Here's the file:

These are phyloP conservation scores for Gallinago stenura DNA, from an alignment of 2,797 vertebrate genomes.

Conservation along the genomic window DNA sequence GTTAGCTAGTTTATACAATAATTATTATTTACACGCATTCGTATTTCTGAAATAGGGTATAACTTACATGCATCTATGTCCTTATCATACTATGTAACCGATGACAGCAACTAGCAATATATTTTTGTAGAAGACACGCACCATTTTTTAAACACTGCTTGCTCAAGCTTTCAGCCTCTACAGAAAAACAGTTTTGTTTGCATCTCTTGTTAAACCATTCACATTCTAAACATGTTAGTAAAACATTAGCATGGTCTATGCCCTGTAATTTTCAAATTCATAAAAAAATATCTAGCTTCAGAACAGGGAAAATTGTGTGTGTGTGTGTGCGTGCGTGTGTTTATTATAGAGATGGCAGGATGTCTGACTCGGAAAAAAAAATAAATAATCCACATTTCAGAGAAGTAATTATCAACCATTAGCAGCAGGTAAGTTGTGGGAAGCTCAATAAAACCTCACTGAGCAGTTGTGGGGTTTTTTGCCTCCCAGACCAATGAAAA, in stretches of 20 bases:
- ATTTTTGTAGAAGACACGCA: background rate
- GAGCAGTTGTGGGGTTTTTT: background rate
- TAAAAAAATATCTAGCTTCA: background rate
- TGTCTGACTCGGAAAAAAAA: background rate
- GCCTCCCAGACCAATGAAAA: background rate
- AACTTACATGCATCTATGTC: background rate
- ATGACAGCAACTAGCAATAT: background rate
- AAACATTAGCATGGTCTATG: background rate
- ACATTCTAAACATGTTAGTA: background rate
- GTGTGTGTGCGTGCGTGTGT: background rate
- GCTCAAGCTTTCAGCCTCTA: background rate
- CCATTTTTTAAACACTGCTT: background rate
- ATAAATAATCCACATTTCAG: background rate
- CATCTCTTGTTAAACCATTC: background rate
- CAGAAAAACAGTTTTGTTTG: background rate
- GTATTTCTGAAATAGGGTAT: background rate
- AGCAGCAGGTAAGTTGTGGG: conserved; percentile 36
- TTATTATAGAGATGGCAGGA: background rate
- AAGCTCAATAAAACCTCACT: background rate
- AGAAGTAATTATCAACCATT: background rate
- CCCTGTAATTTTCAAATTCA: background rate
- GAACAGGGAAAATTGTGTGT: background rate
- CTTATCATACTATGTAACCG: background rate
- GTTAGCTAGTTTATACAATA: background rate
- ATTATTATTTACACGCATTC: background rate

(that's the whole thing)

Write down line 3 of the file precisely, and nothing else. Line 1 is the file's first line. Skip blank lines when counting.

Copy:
- ATTTTTGTAGAAGACACGCA: background rate